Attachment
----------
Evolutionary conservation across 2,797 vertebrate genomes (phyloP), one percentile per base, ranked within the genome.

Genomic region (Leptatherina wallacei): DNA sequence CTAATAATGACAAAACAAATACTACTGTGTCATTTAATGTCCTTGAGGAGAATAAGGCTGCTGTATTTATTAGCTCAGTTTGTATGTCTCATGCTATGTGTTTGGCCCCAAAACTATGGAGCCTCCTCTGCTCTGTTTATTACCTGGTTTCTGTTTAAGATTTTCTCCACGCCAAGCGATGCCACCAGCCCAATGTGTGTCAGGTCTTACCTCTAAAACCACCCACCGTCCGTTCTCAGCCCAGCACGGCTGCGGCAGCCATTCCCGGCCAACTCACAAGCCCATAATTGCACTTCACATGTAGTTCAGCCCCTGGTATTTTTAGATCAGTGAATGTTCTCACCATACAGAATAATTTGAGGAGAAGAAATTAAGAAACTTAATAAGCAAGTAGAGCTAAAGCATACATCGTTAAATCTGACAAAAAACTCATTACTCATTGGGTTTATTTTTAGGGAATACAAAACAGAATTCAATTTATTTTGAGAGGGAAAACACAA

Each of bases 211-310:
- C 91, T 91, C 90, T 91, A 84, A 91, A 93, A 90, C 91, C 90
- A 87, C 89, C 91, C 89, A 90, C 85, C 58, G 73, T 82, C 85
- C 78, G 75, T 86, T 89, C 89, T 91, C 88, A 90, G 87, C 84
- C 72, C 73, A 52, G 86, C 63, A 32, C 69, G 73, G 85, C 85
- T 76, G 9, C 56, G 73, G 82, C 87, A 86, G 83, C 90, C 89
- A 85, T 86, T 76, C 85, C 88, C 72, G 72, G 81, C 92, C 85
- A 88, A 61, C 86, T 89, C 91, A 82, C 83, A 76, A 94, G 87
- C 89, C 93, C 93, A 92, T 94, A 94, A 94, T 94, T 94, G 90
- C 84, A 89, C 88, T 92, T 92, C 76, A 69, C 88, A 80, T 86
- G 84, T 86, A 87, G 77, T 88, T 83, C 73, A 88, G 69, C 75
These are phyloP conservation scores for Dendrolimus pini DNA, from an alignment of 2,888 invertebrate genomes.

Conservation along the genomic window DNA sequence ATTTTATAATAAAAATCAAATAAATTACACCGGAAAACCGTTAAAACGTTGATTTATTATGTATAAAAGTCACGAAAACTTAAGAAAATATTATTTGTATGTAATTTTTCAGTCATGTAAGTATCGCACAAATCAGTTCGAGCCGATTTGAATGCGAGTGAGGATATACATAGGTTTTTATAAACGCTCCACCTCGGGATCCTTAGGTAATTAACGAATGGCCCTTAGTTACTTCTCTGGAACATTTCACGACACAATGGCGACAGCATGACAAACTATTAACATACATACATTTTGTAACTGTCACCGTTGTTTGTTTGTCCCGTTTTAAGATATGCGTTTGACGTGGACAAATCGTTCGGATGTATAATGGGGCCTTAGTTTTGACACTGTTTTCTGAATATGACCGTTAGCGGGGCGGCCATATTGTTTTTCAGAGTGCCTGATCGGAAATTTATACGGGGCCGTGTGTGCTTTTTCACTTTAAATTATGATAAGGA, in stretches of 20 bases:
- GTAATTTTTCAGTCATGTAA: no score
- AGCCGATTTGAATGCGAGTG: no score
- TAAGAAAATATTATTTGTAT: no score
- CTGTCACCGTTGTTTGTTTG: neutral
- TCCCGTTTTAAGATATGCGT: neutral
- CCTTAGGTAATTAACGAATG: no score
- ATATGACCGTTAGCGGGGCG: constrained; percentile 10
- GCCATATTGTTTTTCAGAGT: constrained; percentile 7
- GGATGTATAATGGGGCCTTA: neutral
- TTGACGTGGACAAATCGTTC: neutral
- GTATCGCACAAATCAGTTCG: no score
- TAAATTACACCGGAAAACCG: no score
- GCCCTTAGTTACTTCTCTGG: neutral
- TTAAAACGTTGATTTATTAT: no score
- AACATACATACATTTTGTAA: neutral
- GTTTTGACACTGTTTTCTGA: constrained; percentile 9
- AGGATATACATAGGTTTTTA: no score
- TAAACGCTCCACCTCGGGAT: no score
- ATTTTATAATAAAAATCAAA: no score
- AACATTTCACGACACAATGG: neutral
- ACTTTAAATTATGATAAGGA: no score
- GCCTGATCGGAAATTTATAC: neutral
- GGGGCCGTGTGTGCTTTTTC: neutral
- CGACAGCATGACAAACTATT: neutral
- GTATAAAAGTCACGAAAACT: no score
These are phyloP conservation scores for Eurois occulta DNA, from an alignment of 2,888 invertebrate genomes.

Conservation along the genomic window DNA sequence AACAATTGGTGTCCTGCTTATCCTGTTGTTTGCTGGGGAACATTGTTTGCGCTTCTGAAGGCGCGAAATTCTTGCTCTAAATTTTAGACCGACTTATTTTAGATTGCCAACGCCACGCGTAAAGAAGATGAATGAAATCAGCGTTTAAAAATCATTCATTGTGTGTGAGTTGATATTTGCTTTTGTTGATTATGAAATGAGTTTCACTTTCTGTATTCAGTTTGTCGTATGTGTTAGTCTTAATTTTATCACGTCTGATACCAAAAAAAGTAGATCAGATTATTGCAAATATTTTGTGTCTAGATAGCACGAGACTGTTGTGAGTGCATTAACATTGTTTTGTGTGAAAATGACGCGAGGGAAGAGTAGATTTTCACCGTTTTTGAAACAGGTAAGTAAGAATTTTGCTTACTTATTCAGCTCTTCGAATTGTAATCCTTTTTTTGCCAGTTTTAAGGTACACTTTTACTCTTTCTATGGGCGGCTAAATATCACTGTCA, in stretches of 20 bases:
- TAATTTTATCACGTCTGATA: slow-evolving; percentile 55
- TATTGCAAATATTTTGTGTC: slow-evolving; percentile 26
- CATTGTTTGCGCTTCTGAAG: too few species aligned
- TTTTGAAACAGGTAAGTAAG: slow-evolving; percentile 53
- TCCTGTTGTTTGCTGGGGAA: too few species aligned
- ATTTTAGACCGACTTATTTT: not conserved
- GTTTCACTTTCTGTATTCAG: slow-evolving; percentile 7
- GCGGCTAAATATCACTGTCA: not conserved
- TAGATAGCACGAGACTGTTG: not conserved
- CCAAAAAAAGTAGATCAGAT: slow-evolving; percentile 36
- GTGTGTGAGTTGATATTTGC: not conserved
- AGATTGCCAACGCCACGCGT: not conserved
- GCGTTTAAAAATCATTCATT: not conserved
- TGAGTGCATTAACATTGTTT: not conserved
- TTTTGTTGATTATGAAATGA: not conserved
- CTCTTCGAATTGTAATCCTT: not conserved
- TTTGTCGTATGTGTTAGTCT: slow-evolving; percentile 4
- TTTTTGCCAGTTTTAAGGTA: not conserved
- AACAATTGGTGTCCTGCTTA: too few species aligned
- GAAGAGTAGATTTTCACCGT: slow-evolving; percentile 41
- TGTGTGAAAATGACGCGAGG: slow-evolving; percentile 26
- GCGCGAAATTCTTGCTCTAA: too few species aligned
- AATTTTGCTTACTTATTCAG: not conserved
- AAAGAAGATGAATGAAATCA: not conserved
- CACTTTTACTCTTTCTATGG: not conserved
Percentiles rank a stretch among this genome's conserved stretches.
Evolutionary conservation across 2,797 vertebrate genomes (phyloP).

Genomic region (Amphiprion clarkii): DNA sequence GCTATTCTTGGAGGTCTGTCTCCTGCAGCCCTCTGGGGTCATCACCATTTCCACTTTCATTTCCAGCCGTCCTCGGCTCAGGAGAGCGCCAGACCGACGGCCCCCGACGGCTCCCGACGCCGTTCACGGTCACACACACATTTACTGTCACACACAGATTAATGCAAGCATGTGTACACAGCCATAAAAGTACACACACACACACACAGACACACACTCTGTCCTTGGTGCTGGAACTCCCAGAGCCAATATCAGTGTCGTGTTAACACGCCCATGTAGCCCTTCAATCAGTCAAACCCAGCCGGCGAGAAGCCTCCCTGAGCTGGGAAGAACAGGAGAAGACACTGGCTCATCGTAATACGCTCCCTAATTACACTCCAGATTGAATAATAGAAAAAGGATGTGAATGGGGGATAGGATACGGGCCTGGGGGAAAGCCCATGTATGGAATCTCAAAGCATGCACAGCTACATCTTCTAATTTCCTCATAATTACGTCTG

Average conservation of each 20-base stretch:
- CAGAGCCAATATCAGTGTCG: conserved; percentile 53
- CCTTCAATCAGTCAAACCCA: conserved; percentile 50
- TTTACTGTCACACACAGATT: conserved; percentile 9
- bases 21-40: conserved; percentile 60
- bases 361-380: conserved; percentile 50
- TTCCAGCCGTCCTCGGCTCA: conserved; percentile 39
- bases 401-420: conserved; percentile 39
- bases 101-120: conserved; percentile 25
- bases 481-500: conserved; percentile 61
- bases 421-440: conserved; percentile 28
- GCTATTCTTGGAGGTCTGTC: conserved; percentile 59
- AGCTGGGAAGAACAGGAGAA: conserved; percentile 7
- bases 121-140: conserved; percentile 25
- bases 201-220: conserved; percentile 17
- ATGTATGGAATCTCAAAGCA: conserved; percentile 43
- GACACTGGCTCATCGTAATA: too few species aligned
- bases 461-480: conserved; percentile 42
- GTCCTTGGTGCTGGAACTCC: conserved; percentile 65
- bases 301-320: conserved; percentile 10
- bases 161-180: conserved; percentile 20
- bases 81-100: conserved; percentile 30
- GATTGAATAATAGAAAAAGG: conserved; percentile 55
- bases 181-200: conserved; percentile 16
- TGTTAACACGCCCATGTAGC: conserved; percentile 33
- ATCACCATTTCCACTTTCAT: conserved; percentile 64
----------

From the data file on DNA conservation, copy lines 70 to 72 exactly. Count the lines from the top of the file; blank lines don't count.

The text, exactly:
Genomic region (Amphiprion clarkii): DNA sequence GCTATTCTTGGAGGTCTGTCTCCTGCAGCCCTCTGGGGTCATCACCATTTCCACTTTCATTTCCAGCCGTCCTCGGCTCAGGAGAGCGCCAGACCGACGGCCCCCGACGGCTCCCGACGCCGTTCACGGTCACACACACATTTACTGTCACACACAGATTAATGCAAGCATGTGTACACAGCCATAAAAGTACACACACACACACACAGACACACACTCTGTCCTTGGTGCTGGAACTCCCAGAGCCAATATCAGTGTCGTGTTAACACGCCCATGTAGCCCTTCAATCAGTCAAACCCAGCCGGCGAGAAGCCTCCCTGAGCTGGGAAGAACAGGAGAAGACACTGGCTCATCGTAATACGCTCCCTAATTACACTCCAGATTGAATAATAGAAAAAGGATGTGAATGGGGGATAGGATACGGGCCTGGGGGAAAGCCCATGTATGGAATCTCAAAGCATGCACAGCTACATCTTCTAATTTCCTCATAATTACGTCTG

Average conservation of each 20-base stretch:
- CAGAGCCAATATCAGTGTCG: conserved; percentile 53